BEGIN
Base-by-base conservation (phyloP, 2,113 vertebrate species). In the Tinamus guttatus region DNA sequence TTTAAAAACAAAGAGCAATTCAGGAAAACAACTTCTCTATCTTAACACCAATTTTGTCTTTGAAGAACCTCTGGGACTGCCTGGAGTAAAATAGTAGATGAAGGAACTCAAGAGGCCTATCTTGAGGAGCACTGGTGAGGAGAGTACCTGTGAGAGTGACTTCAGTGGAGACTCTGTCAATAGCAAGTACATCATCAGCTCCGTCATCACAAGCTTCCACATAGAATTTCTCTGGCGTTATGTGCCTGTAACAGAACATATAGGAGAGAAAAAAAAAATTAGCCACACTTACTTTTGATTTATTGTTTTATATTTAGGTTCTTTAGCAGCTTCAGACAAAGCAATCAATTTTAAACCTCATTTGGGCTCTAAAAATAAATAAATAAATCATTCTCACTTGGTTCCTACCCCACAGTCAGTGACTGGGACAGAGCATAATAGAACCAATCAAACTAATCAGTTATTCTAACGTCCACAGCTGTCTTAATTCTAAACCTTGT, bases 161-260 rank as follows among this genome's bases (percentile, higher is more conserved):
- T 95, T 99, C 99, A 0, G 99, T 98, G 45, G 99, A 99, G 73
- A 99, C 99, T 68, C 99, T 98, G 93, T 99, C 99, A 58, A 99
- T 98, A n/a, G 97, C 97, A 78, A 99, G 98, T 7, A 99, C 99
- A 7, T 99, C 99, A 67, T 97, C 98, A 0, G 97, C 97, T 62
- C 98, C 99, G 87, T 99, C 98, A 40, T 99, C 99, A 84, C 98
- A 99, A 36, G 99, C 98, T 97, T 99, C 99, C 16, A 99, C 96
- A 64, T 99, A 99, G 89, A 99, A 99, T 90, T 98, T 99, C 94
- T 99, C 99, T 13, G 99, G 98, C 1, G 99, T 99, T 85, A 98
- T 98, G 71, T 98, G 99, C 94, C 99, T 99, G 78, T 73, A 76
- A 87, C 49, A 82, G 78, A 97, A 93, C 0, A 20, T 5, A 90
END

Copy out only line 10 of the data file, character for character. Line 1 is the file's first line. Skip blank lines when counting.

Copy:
- T 98, G 71, T 98, G 99, C 94, C 99, T 99, G 78, T 73, A 76